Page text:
There are three phases of faculty reflection: awareness of feelings and thoughts, critical analysis of the situation, and development of new perspectives (Freshwater et al., 2005, Freshwater, Taylor, & Sherwood, 2008) The literature discusses the timing of the reflection activities and refers to reflection before action, or thinking in advance; reflection-in-action, used in the moment; or reflecting-on-action, reflection that occurs after an event (Sherwood & Horton Deutsch, 2012). 

    Successful reflection faculty should be structured, guided, purposeful, regularly occurring, intentional , focused, and involve active inquiry and critical thought. Faculty reflection may lead to professional growth and awareness of educator actions and interactions. Through reflection, the faculty may gain a sense of meaning and purpose while also. helping to create personal solutions to teaching problems.

Outcomes of Faculty Reflection

    Much of the literature related to faculty reflection is based on personal experience and individual activities. Educators do not have a strong evidence base to direct and support the use of faculty reflection activities. Research related to faculty reflection is essential to guide professional educator practice. Studies can be aimed at understanding the usefulness of faculty reflection strategies and best practices for faculty reflection.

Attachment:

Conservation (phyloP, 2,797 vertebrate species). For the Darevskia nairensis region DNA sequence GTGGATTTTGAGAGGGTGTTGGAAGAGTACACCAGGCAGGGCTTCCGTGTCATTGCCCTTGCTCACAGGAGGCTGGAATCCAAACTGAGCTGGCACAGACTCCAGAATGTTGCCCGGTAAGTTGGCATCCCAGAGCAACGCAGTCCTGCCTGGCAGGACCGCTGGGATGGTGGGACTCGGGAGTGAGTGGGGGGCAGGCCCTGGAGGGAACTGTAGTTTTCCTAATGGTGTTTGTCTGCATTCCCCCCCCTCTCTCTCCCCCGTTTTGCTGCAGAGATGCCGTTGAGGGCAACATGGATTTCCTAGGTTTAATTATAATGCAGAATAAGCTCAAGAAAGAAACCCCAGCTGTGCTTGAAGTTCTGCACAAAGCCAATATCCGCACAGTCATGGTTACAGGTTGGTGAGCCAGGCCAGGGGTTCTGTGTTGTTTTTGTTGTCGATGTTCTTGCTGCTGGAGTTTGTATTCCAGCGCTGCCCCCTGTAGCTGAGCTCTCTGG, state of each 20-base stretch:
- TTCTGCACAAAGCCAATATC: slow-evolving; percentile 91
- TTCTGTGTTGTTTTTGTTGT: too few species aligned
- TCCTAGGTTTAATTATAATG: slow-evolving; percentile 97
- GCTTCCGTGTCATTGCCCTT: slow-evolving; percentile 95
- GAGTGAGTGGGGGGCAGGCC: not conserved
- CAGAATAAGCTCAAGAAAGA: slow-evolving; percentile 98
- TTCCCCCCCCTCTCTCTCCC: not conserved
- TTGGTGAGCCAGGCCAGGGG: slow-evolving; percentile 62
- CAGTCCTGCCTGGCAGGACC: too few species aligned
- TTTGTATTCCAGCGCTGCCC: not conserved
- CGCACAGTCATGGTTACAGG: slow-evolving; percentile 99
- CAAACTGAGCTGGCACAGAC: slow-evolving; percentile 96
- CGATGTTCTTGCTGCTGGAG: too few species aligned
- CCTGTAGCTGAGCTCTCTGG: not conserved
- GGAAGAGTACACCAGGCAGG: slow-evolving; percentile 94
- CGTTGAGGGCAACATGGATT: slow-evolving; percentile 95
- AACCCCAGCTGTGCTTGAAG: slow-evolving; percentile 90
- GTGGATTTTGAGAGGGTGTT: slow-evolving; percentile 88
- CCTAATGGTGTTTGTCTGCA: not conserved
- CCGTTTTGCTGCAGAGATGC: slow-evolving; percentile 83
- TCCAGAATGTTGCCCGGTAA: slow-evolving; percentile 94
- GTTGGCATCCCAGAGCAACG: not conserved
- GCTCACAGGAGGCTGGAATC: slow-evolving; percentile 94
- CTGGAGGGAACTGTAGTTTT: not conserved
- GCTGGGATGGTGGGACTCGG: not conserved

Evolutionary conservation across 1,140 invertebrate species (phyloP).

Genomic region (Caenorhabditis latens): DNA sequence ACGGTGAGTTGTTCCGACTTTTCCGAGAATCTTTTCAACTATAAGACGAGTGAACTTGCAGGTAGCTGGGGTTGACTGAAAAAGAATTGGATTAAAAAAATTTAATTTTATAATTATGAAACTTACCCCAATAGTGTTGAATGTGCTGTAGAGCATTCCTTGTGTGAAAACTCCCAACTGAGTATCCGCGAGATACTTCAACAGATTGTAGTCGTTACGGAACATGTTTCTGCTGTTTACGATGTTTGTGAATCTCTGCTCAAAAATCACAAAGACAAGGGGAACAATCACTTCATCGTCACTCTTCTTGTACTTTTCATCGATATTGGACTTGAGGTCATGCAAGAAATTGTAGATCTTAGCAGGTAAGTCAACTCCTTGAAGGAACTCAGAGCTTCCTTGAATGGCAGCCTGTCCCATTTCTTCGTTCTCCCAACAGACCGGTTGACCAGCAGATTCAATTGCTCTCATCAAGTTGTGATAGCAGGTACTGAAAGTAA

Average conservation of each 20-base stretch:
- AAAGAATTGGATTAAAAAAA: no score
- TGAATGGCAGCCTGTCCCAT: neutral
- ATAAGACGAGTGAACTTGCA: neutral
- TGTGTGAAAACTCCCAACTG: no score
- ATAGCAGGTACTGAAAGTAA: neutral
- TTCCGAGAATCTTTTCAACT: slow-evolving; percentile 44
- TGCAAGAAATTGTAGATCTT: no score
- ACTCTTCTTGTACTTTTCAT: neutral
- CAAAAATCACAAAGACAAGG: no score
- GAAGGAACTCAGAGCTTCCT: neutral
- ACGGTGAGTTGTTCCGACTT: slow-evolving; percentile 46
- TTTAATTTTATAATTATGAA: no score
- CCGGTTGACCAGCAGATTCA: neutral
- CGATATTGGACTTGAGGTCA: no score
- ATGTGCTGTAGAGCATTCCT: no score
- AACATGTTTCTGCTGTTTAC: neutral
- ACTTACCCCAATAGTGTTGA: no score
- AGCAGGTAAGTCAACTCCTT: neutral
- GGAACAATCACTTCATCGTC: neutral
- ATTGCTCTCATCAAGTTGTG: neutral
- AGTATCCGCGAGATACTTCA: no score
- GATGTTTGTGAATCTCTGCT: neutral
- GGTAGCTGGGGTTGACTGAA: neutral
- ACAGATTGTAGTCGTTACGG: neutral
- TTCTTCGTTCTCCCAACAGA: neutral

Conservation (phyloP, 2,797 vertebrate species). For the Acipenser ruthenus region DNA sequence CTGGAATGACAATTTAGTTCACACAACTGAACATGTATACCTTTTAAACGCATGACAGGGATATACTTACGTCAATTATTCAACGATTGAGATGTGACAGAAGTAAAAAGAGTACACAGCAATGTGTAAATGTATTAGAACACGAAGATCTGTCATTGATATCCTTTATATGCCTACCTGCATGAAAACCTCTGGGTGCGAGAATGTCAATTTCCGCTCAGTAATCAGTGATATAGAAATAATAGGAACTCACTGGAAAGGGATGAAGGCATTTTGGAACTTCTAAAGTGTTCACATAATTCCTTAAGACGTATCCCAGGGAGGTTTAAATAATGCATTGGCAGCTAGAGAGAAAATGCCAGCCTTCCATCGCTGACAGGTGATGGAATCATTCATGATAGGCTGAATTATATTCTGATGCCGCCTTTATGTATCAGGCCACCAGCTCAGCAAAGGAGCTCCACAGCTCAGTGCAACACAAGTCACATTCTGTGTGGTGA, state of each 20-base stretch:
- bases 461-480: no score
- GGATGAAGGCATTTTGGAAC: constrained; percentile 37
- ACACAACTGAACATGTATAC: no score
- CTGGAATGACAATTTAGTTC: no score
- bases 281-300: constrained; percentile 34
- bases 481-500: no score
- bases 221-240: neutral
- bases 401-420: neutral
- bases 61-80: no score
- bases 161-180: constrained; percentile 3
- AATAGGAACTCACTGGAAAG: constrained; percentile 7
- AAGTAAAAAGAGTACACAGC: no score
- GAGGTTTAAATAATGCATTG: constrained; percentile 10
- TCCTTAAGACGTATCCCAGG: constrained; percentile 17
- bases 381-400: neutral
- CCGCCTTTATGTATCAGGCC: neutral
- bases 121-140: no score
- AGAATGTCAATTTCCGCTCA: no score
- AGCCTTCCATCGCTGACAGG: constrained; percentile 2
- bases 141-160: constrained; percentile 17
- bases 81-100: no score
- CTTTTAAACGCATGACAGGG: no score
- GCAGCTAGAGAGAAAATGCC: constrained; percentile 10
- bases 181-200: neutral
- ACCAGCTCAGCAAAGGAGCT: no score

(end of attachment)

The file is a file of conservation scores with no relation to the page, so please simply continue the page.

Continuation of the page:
Additional research could also evaluate faculty reflection and its relationship with educator practice improvements, thus answering the question: Does faculty reflection lead to effective practice changes? Further work is also needed to understand the optimal timing and approaches of reflective activities. The literature suggests that faculty reflection influences teaching and professional development but further research is needed to evaluate this concept.